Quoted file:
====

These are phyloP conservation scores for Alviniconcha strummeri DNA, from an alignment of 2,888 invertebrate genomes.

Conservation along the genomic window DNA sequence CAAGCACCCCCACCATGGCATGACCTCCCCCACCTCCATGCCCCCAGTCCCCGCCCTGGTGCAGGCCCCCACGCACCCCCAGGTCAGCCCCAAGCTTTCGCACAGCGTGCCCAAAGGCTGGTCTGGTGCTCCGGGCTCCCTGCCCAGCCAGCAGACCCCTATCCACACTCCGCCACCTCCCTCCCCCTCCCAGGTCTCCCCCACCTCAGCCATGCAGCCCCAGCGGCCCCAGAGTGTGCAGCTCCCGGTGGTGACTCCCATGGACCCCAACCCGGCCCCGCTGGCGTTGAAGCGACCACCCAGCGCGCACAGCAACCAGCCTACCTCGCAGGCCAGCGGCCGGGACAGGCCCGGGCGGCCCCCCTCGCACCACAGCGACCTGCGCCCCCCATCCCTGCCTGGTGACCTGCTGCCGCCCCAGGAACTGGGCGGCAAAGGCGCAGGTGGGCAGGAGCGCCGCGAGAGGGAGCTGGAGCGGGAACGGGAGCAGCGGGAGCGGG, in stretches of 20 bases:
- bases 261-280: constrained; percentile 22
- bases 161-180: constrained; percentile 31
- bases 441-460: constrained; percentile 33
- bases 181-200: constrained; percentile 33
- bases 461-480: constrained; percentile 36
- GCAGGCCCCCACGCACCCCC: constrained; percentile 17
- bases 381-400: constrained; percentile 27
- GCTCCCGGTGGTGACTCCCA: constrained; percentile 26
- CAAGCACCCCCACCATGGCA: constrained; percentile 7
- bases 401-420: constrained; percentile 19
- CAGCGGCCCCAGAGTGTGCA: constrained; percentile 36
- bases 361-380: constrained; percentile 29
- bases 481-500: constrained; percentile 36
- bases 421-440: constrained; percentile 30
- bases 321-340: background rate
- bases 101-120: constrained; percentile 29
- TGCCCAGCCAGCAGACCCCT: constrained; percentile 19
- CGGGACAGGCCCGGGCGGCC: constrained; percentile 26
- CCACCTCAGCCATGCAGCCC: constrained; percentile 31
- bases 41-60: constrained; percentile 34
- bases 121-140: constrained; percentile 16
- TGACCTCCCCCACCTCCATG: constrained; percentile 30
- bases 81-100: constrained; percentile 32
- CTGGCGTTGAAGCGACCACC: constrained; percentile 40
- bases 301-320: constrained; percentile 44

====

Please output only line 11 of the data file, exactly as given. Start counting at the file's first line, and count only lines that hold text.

- CAAGCACCCCCACCATGGCA: constrained; percentile 7